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Body Objectification, Self-Esteem, and Relationship Satisfaction: A Comparison of Exotic Dancers and College Women

Abstract

We examined body objectification, self-esteem, and relationship satisfaction differences between college women and exotic dancers and the relationships among these measures for both groups. Forty-three college women and 40 female exotic dancers completed a questionnaire that assessed each of these constructs. Relative to college women, exotic dancers reported less relationship satisfaction, more body surveillance, and a greater prioritizing of body attractiveness over physical competence. Relationship satisfaction and the prioritizing of appearance over physical competence varied for the heterosexual and bisexual dancers. For exotic dancers, the body objectification measures of surveillance and shame were negatively, and body control was positively, related to self-esteem; body shame was negatively related to relationship satisfaction. For college women, higher levels of body surveillance and body shame were associated with higher prioritizing of physical attractiveness relative to physical competence.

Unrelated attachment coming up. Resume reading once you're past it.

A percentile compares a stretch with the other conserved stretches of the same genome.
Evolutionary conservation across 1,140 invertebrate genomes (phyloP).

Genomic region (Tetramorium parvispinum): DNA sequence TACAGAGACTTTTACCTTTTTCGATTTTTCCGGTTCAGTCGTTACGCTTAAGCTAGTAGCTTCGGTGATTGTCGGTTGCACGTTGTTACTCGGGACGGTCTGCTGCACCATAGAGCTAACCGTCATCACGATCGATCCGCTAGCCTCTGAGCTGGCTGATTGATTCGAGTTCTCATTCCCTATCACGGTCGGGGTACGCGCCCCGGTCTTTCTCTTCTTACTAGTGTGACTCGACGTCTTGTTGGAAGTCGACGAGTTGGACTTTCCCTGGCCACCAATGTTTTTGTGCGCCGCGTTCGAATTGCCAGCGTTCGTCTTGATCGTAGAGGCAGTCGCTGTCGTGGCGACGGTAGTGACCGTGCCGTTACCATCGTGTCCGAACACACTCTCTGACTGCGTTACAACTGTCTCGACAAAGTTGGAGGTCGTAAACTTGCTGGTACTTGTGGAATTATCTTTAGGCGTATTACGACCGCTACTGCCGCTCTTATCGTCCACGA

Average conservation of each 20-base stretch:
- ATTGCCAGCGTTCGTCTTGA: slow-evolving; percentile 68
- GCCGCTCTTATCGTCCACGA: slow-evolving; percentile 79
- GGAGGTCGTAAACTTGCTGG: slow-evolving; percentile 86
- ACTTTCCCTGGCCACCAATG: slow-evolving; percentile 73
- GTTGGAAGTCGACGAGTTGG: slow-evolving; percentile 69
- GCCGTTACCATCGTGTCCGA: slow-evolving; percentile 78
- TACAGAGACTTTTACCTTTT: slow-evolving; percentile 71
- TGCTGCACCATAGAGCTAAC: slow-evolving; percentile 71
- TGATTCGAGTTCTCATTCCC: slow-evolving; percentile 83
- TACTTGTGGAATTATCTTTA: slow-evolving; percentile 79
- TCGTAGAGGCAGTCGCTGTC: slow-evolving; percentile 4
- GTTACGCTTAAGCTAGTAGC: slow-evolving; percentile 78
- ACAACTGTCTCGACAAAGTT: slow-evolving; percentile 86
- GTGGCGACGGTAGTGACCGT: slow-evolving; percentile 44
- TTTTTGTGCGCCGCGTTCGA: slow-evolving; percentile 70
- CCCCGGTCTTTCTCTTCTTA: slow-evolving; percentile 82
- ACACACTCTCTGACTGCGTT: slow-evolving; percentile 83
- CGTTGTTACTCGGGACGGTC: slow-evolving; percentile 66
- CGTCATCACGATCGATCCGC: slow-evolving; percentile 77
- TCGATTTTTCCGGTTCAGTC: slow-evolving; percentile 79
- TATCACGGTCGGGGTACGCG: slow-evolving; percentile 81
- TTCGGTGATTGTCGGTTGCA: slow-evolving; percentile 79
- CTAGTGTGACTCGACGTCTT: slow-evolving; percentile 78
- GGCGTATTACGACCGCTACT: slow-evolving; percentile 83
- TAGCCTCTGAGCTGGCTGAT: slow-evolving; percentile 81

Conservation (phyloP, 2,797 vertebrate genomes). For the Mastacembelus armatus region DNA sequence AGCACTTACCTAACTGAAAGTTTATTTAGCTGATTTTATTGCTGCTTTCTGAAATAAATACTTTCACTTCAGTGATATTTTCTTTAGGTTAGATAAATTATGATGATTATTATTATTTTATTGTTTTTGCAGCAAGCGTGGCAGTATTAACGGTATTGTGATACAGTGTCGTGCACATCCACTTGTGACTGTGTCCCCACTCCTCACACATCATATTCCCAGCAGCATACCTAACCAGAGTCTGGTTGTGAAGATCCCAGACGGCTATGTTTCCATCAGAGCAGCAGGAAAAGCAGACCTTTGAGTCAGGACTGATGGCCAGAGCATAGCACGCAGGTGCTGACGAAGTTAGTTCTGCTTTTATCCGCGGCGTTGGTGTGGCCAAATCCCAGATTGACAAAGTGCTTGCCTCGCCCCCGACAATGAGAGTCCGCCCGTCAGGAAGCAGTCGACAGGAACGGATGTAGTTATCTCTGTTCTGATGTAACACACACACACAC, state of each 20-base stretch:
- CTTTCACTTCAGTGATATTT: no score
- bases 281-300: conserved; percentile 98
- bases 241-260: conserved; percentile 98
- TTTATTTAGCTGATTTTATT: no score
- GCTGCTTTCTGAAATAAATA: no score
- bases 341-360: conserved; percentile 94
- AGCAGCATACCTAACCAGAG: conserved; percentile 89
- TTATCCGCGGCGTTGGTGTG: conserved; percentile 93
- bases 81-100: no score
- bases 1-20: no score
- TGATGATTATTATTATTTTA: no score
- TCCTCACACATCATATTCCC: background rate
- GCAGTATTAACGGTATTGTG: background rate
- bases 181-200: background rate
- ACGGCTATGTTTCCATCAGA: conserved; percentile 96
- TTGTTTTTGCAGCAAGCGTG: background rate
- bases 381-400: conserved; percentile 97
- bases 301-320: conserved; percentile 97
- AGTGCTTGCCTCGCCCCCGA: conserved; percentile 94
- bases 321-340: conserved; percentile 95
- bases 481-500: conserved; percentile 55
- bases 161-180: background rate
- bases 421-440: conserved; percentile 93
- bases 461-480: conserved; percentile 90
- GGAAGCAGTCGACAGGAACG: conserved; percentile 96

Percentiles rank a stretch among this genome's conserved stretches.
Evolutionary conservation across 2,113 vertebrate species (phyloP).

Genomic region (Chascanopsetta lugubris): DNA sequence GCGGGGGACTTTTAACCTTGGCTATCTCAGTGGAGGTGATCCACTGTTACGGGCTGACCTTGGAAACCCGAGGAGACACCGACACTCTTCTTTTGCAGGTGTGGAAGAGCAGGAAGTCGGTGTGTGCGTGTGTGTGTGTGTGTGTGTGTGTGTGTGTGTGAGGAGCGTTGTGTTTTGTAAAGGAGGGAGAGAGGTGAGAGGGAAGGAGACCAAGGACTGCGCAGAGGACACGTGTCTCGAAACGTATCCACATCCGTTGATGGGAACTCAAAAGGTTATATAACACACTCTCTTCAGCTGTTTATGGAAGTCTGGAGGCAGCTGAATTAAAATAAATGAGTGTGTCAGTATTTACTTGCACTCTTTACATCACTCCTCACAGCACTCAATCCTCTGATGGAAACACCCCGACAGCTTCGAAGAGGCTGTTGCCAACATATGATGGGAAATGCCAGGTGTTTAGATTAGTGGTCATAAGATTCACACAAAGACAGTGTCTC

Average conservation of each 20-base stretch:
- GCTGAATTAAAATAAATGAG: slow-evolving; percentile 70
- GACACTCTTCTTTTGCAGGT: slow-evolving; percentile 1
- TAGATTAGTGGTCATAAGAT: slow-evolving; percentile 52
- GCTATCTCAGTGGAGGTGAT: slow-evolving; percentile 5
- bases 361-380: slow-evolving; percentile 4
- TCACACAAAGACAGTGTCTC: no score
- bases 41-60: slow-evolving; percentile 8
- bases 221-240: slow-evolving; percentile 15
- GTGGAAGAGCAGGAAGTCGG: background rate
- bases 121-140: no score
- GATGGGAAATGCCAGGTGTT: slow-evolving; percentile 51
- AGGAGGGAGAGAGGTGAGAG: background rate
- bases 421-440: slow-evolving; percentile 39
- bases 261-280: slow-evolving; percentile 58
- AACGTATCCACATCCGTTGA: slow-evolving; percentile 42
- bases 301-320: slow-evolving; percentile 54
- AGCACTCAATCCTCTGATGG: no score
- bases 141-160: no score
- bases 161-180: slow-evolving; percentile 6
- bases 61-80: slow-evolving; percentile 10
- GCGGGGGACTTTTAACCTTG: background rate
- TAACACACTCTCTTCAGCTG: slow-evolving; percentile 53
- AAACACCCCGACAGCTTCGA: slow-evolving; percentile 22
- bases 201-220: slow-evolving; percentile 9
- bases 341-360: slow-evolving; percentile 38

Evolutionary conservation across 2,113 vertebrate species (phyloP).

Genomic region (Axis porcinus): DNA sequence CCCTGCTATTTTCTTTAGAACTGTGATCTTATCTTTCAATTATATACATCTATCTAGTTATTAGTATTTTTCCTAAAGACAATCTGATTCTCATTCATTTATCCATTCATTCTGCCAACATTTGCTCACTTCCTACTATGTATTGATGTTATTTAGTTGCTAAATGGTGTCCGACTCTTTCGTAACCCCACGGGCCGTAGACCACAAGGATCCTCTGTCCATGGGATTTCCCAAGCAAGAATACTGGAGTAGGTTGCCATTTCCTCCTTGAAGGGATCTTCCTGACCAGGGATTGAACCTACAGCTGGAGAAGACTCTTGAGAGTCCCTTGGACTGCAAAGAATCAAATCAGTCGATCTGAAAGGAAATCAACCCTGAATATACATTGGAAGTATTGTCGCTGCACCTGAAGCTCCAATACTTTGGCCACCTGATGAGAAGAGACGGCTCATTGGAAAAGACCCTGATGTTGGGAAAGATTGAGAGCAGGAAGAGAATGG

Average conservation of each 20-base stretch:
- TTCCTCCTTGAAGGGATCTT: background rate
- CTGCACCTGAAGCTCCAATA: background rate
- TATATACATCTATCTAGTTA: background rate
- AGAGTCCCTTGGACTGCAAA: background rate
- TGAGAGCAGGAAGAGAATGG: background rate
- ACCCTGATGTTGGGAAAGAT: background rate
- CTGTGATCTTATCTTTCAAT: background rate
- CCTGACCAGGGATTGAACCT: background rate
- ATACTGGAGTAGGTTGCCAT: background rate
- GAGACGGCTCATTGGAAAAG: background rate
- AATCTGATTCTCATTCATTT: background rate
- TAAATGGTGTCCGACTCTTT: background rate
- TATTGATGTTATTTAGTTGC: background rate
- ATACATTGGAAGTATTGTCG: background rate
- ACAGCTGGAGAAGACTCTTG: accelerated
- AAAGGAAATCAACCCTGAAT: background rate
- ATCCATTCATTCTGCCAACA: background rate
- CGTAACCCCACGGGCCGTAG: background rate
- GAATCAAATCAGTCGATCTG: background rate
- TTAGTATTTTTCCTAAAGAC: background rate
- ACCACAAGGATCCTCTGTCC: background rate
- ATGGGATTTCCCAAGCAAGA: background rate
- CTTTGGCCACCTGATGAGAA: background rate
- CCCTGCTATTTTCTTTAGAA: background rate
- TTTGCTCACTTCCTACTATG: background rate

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Correspondence to Gloria Cowan.

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Downs, D.M., James, S. & Cowan, G. Body Objectification, Self-Esteem, and Relationship Satisfaction: A Comparison of Exotic Dancers and College Women. Sex Roles 54, 745–752 (2006). https://doi.org/10.1007/s11199-006-9042-y

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Keywords

  • Body objectification
  • Exotic dancers
  • Self-objectification